Countering calls to junk the law, Grubb said, “I hear, ‘people like my mom don’t deserve a chance to save their lives.’”
Republicans bristle at such suggestions, but as Warren noted, they have not exactly come up with something that cover as many as the Affordable Care Act with all its flaws. Confusion and vagueness ripples through the GOP majorities in Washington over replacement options.
Consistent with more traditional Republican ideology, such as that of House Speaker Paul Ryan, one idea has been establishing high-risk pools separate from the regular market. That might push the premiums of healthy insureds down. However, high-risk pools could cost the government as much as under the ACA, if properly funded. If not, there may be no guarantee of care. Meanwhile, poorer Americans may remain priced out of the market without the Medicaid expansion.
Mayor Walsh, quoting Martin Luther King, said, “Of all the forms of inequality, injustice in healthcare is the most shocking and inhumane.”
Senator Edward Markey exhorted the crowd to “build a new movement of resistance for those who have too little.”
Springfield Congressman Richard Neal, joining the stage now as Democrats’ top member of the House Committee on Ways & Means, took on critiques, too. Responding to Republican’s “did you read the bill” 2010 mantra, he said, “Yeah, I helped to write it!”
Defending the mandate, he said it was a way to keep people from gaming the system. “we should allow people to buy auto insurance after an accident,” he said as a parallel to health insurance.
There were critics in the crowd. Sporadic calls for single-payer bubbled up during the speeches. Worcester Congressman James McGovern admitted the law was “not perfect” and omitted his desire for a public option. But he mocked Republicans’ plans as “Take two tax breaks and call me in the morning.”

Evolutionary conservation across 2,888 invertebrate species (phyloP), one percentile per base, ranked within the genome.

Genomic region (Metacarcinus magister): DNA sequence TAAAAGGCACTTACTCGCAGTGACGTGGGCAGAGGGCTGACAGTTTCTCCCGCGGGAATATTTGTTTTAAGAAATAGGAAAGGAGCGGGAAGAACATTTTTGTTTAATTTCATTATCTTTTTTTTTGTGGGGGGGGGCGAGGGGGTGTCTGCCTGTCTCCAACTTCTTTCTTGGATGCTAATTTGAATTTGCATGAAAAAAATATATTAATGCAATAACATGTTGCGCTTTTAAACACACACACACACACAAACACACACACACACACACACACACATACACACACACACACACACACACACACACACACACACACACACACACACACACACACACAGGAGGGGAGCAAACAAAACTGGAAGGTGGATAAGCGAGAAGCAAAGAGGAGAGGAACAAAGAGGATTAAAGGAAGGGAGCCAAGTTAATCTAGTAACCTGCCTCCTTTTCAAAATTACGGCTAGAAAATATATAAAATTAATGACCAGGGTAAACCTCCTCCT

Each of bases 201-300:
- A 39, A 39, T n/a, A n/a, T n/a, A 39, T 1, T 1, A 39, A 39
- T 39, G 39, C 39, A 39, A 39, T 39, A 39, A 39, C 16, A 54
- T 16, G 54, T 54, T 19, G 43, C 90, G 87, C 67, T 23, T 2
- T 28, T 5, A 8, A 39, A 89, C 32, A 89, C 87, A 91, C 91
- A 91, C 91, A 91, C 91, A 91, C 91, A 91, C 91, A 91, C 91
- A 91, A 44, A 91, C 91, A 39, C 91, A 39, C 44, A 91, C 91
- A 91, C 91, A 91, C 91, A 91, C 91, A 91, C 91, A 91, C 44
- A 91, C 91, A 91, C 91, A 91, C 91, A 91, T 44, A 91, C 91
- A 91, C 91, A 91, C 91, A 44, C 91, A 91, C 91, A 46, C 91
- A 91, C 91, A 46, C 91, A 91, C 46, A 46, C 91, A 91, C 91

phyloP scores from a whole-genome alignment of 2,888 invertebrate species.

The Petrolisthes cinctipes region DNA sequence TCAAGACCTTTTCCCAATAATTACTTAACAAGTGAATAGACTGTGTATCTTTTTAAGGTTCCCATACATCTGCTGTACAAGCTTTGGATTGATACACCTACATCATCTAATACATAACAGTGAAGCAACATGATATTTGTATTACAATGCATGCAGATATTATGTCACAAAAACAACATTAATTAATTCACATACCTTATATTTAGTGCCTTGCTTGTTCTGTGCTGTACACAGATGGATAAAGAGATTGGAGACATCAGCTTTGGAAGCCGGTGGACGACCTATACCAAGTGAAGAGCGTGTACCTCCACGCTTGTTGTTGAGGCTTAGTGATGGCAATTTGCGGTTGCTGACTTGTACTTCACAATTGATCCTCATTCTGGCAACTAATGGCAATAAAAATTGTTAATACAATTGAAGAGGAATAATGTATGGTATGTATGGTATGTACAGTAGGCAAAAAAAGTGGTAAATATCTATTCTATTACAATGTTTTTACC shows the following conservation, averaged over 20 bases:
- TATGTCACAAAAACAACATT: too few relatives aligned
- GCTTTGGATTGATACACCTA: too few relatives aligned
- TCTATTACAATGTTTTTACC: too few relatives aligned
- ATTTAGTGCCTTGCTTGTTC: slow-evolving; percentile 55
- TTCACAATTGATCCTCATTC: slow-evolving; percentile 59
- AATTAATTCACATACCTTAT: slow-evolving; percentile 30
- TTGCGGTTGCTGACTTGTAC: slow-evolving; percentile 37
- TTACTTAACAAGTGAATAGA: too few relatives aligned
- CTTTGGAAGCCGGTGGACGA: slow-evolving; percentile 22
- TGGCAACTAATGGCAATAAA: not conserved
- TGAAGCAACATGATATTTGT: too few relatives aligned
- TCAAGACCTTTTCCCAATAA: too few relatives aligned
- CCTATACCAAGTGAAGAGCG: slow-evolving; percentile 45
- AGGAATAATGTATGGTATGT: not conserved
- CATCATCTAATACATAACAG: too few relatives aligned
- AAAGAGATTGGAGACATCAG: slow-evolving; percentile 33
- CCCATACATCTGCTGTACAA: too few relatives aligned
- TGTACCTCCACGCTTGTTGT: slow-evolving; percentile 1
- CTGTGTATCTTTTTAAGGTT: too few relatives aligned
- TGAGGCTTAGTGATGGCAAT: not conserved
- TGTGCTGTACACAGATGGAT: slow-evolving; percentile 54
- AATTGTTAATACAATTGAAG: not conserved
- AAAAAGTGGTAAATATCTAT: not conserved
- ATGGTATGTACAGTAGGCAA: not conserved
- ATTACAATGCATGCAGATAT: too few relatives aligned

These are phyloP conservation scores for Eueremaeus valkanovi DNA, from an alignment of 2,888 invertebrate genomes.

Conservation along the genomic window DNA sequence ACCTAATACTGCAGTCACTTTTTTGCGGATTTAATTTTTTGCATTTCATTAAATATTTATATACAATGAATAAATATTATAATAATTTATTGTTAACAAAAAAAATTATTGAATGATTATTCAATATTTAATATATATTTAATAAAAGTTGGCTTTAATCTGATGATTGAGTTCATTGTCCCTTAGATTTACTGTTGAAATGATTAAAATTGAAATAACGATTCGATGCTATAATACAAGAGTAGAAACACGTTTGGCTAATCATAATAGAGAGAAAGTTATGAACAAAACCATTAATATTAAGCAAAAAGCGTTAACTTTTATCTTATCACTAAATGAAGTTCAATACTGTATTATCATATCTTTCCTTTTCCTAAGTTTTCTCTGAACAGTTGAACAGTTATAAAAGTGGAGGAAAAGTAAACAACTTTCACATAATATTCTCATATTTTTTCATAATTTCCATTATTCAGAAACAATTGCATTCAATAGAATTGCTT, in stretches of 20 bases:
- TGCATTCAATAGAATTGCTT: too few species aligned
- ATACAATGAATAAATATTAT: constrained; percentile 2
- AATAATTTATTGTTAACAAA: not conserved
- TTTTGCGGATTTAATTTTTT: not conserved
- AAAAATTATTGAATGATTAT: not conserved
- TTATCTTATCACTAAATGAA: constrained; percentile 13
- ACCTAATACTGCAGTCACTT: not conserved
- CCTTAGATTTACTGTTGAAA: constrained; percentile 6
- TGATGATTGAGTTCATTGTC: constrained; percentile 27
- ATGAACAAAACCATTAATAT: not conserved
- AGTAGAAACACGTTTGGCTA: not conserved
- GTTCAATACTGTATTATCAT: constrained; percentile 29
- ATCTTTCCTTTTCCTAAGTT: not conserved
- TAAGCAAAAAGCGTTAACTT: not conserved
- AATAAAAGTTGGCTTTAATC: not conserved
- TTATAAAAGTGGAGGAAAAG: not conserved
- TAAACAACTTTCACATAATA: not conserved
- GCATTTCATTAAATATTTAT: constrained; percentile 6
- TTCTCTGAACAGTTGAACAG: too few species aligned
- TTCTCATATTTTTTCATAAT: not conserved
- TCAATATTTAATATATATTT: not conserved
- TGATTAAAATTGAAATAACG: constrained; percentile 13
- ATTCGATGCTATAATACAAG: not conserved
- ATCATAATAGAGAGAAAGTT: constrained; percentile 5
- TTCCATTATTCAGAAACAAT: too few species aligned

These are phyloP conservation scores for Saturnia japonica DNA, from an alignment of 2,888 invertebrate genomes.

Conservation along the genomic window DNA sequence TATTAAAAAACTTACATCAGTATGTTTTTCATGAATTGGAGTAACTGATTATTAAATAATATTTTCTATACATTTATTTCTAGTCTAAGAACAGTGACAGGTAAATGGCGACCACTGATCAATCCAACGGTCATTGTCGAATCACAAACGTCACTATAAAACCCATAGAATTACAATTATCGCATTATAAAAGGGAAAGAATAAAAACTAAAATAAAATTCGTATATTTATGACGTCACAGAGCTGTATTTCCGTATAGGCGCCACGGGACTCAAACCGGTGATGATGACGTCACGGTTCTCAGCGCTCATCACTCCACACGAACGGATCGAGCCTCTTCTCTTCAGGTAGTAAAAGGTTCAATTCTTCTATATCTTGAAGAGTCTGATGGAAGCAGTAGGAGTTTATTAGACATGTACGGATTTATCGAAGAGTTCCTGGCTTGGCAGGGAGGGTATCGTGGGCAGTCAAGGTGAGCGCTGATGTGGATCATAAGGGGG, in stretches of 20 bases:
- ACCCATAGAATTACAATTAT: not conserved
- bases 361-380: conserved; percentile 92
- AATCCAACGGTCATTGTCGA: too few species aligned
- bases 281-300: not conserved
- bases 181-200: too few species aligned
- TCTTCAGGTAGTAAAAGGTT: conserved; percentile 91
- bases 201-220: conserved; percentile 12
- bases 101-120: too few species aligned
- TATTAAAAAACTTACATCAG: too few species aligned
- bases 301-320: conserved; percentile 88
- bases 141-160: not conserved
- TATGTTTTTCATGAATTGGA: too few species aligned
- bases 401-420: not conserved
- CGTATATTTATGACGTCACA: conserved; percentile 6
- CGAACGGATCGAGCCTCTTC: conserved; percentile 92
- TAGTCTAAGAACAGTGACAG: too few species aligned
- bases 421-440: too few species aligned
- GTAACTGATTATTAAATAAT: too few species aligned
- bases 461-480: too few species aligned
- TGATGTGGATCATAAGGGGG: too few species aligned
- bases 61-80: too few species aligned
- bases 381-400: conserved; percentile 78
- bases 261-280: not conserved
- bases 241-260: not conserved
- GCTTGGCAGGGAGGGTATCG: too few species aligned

Still the absence of a replacement remains the gaping hole in Republican designs to end the law—McGovern mentioned Trump’s promise to replace it with “something terrific.”
It looked like Republicans might delay repeal pending replacement, which could still throttle the healthcare system with uncertainty. Then Trump panned the idea. In a Washington Post interview, Trump promised everybody would be “beautifully covered” under his plan. Yet, he would reveal no details until the Senate confirmed his nominee for Health and Human Services, Thomas Price.
His comments seemingly left the impression his plan would be remarkable similar to the ACA. That puts Republicans behind the eight ball. Perhaps repeal opponents’ mantra of “repeal and run” had an impact.
One thing we know about Trump: he gets his news exclusively from cable TV. Clips of people protesting to keep ACA might give him pause.
— Matt O'Brien (@ObsoleteDogma) January 16, 2017
Stories about the law’s successes were less effective in the past, as those essentially tried to prove a negative in voters’ minds. Whether Americans conceptualized it that way is beside the point. But taking care away from people is tangible and can tug at heartstrings.
“This is what this is about,” Warren said after Grubb spoke. “Healthcare is about our families.”